letter to the editor324

Remember the copper rush An anniversary as important to Whitehorse, and all Yukon, as any other in history is upon us and very few are aware of it.

Remember the copper rush

An anniversary as important to Whitehorse, and all Yukon, as any other in history is upon us and very few are aware of it.

We all know of the Klondike Gold Rush, the commencing of construction of the White Pass and Yukon Route Railroad and of the paddlewheelers — but are we aware of an event that occurred on July 12 of that year?

This event started a chain reaction that would, over the years, produce thousands of tonnes of minerals, millions of dollars in revenue and create employment directly or indirectly, for thousands.

It would change the transportation hub of Whitehorse rapids to the permanent city of Whitehorse.

One word: copper!

While in Circle, Alaska, John McIntyre (from Pembroke, Ontario,) and William Granger (from Kentucky) heard a tale of rich outcroppings of copper, seen by someone who had been hunting about 6.4 kilometres northwest of the Whitehorse rapids.

And so, while thousands of gold-seeking stampeders were rushing on to the Klondike, these two men set out to look for copper.

We often think of what the Klondike stampeders went through on that horrendous trek to Dawson and the goldfields, but can you think of the hardships encountered or stamina required to pole up-river against the current of the mighty Yukon at flood in June?

Well that is exactly what McIntyre and Granger did. And they succeeded in their quest, found copper and staked their claims: McIntyre named that first claim The Copper King.

Beside it Granger staked The Copper Queen. The official recorder date was July 12, 1898.

Through the fall of ‘98 and the spring and summer of ’99 more than 1,000 claims were staked along the Whitehorse copper belt, covering an area from just north of what is today the Fish Lake road, south past Mt. Sima — more than 259 square kilometres.

When the White Pass and Yukon Route rail line reached Whitehorse in 1900, there was already ore to be shipped.

From the King alone, nine tonnes of bornite dressed out at 46.4 per cent of copper.

Haul roads were built, mines developed, and eventually a rail spur line.

Whitehorse was transformed forever. And that’s how it began July 12, 1898.

D.R. (Dave) Layzell

Miles Canyon

Historic Railway Society

Humane law needed

Re Animal Protection Act doesn’t protect much, July 7:

The Canadian Federation of Humane Societies was dismayed to read Dr. John Overell’s comments on the amendments to the animal cruelty provisions of the Criminal Code (last known as Bill C-50).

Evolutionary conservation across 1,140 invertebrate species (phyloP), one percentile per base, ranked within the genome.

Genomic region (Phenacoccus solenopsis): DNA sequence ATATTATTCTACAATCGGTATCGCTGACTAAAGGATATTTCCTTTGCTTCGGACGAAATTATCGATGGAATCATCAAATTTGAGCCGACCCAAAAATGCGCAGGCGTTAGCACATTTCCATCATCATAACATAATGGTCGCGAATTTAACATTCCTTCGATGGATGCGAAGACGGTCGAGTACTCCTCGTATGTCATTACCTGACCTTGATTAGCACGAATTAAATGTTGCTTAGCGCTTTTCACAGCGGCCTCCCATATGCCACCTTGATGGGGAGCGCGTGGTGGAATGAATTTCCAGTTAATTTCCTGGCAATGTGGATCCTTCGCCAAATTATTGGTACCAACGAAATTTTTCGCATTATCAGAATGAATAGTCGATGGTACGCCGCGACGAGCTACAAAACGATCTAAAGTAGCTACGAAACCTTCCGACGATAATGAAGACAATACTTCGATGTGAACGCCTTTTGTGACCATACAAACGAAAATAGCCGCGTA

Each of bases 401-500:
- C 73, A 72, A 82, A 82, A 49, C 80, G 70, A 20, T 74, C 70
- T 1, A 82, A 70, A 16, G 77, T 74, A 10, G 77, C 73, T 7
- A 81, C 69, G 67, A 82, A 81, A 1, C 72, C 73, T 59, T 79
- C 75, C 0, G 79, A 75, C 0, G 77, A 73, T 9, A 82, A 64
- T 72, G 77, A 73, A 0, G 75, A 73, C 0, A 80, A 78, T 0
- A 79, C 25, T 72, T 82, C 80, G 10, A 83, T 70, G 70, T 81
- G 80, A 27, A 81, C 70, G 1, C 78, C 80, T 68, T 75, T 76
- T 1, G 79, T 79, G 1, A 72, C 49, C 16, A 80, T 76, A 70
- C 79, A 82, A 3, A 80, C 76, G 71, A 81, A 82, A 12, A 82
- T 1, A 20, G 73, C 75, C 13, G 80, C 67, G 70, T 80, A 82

He is correct in stating that the current law has no teeth. But other remarks he made about Bill C-50 perfectly illustrate the misinformation surrounding this issue — the main reason the legislation has yet to pass seven years after it was originally introduced in Parliament.

Bill C-50 would certainly not have rendered agriculture illegal, nor would it have deemed people to be animal caretakers instead of owners as Overell indicated.

Overell mistakenly believes that the bill would have made it illegal for farmers to kill healthy animals.

In fact, Bill C-50 explicitly protects animal use activities — farming, fishing, hunting, trapping, etc., — that are conducted within the accepted standards of those practices, by the term ‘lawful excuse.’

The vast majority of Canadian farmers would have nothing to worry about with this legislation and, in fact, have been strong supporters of previous versions of Bill C-50.

The bill would have removed crimes against animals from the property section of the Criminal Code, and placed them into their own sections — not because people would no longer own their animals (in fact, the bill continued to include the word “own”) but because the majority of Canadians would agree that animals are quite different from other property, like a car or a table, and should be treated as such.

Bill C-50 was not a radical piece of legislation: It simply updated a 114 year old outdated law, and ensured this section of the Criminal Code better reflected today’s values.

Canadians would continue to own their animals, and farmers, hunters, fishers and trappers could continue to practise their activities.

It should be noted that a private member’s bill (Bill S-213) to amend the animal cruelty section of the Criminal Code has been introduced in the Senate and is awaiting further debate in the fall.

Unfortunately, this bill does not propose the crucial changes that might allow the conviction of animal abusers, like Jim Foesier, as Bill C-50 did. The CFHS, therefore, does not support Bill S-213.

Tanya O’Callaghan,

communications co-ordinator,

Canadian Federation

of Humane Societies